With its quantities of groundwater, the Zagreb aquifer is an irreplaceable water-supply resource that forms the basis of the water-supply of Zagreb, the capital and largest city of the Republic of Croatia. The depth of the Zagreb aquifer system is about 100 m at the deepest part, and the two main aquifers of the aquifer system can be separated vertically by low-permeable clay deposits. In the area of the Zagreb aquifer, there are several active and reserve public water-supply sites, the largest of which are Mala Mlaka and Petruševec. The groundwater level of the Zagreb aquifer is directly related to the water levels of the Sava River, so any erosive change in the Sava riverbed decreases the groundwater levels in the aquifer. In the last 50 years, the groundwater levels in the Zagreb aquifer have decreased significantly, being most pronounced in the area of the Mala Mlaka water-supply site. This has affected the normal functioning of the public water-supply because the suction baskets of the pumps in the dug wells at the Mala Mlaka water-supply site occasionally remain partially or completely in the unsaturated aquifer zone during low groundwater levels, which reduces capacity or prevents pumping from these water-supply facilities. Immediately next to the Mala Mlaka water-supply site is the Sava-Odra Canal, which was built to protect Zagreb from flooding and into which the Sava River flows when its flow rate exceeds 2350 m3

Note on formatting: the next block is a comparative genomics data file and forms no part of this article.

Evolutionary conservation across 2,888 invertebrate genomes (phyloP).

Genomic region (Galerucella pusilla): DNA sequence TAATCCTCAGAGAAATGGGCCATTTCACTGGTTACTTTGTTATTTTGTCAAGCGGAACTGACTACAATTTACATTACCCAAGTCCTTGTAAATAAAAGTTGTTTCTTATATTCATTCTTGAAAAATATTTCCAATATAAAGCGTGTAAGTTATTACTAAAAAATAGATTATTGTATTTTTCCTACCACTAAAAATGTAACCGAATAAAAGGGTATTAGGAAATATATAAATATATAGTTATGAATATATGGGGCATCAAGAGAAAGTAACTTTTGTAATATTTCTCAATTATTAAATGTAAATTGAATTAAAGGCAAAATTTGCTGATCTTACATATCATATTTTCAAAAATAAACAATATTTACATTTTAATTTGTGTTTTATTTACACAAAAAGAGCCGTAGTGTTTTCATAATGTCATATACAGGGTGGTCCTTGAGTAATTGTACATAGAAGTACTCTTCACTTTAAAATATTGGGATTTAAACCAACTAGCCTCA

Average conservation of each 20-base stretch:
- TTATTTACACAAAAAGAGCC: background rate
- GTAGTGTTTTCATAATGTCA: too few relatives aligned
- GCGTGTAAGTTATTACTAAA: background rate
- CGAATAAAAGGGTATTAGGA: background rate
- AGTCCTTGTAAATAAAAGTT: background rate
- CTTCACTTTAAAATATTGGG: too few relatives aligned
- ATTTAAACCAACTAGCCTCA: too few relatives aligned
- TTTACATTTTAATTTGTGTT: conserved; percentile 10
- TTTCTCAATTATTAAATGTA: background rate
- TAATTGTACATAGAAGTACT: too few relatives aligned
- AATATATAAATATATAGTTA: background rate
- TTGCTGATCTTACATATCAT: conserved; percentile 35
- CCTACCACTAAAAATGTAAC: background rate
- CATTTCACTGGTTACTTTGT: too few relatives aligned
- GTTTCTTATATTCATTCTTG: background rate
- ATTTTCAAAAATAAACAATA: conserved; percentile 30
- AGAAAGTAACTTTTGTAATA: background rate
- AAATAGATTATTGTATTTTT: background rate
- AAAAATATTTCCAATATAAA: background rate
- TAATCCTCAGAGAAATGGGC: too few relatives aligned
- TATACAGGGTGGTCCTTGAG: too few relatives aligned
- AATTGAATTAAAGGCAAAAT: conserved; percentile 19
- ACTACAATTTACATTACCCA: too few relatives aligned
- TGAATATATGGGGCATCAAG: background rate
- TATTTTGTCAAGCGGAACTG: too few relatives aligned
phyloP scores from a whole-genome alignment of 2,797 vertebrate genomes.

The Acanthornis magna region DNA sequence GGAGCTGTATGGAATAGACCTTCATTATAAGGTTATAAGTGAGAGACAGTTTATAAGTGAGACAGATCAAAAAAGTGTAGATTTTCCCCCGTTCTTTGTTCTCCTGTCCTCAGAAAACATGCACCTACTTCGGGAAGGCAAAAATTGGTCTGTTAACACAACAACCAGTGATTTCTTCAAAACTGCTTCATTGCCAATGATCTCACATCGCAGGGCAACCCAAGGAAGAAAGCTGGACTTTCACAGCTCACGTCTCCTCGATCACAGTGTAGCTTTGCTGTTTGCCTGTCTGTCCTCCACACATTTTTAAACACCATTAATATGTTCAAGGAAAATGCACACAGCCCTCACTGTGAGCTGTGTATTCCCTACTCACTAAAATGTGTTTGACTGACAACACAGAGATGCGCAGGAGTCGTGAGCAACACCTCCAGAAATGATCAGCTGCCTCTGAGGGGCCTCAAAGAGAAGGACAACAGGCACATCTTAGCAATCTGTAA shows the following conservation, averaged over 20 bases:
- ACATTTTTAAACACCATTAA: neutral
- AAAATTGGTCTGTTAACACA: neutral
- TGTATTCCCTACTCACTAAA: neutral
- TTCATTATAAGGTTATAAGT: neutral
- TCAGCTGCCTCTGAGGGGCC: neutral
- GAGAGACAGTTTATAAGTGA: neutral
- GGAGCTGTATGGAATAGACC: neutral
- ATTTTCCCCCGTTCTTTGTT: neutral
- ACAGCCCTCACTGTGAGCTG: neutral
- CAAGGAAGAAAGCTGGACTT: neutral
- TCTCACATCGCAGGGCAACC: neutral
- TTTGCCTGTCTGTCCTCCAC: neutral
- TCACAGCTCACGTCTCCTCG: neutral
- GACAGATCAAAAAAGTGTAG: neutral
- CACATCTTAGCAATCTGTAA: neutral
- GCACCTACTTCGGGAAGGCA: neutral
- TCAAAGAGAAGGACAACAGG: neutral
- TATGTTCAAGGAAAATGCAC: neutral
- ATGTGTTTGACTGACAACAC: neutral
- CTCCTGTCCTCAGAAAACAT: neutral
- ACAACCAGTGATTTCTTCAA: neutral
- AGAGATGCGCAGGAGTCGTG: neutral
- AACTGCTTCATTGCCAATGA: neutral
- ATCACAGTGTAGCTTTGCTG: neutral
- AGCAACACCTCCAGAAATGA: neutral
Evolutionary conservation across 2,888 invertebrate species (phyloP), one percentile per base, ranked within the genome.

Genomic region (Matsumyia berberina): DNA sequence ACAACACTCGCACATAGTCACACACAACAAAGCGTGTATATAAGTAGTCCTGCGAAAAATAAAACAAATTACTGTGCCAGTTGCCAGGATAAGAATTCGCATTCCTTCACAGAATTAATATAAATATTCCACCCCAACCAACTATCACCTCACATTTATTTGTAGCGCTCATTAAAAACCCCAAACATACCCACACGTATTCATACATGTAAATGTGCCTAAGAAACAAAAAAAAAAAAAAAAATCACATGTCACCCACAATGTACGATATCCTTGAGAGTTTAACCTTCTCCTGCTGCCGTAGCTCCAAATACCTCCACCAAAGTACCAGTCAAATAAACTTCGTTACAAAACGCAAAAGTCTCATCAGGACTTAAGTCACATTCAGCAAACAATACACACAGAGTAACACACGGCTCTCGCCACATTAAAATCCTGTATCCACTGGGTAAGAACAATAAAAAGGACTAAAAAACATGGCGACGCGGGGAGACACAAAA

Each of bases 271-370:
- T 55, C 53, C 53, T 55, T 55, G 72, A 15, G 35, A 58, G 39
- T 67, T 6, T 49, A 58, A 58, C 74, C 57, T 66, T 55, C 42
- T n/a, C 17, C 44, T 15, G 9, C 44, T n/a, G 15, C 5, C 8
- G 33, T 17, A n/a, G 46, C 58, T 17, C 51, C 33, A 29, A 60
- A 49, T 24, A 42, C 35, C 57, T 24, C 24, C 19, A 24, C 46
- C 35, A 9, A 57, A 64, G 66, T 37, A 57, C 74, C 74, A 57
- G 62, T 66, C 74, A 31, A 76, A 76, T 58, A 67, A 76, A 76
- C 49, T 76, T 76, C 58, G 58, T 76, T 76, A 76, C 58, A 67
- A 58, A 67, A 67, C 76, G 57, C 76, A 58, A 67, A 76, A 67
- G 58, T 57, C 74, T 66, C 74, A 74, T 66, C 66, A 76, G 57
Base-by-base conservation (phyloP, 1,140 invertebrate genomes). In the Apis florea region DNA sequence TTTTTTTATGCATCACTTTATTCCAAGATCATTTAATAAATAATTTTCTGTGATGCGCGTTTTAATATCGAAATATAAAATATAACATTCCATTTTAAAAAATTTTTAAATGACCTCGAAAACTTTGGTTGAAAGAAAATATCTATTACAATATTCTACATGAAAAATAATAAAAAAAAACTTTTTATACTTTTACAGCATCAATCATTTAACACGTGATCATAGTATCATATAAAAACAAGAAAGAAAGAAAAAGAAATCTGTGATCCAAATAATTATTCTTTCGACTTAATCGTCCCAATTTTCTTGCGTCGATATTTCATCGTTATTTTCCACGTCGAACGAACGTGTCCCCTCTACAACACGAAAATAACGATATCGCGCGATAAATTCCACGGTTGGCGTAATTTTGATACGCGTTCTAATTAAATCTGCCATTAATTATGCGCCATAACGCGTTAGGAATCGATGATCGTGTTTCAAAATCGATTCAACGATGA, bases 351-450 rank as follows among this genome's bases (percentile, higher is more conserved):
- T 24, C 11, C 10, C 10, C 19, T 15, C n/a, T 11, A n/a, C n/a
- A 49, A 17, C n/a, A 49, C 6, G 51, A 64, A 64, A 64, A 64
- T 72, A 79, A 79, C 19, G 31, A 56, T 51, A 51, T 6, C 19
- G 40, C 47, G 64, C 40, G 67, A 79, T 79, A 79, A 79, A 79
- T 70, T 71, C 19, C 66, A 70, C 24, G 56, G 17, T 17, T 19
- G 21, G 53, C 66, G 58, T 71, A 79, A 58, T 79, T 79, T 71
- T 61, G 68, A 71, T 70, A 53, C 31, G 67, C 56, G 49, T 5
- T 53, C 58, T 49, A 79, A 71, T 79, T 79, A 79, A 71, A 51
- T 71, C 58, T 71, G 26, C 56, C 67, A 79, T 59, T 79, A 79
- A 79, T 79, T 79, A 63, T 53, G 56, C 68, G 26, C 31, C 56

/s. This reduces the flow rate of the Sava River near Zagreb and the possibility of flooding urban areas. To prevent problems with groundwater levels at the Mala Mlaka water-supply facilities and to enable normal water-supply, even in extremely dry periods, several variants of managed aquifer recharge (MAR) are proposed here. In order to determine the optimal solution for MAR and to enable the normal functioning of one of the main sites of water-supply in the Zagreb water-supply system. Groundwater flow for the period of 2006 to 2010 was simulated for six different variants of MAR. One assumes a constant potential in the Sava-Odra Canal, three are related to recharge from the Sava-Odra Canal with different backwater levels in the infiltration facility (elevations of 114, 114.5, and 115 m a.s.l.), and two with three absorption wells upstream of the Mala Mlaka water pumping station (injection of 300 L/s each and 500 L/s each). The most favorable method to recharge artificially the Zagreb aquifer near the Mala Mlaka pumping station is achieved with an infiltration facility using an elevation of 115 m a.s.l. The use of such a facility will enable the smooth operation of the water pumping station and the possibility of increasing the pumping quantities at the Mala Mlaka water pumping station for the future development of the area.
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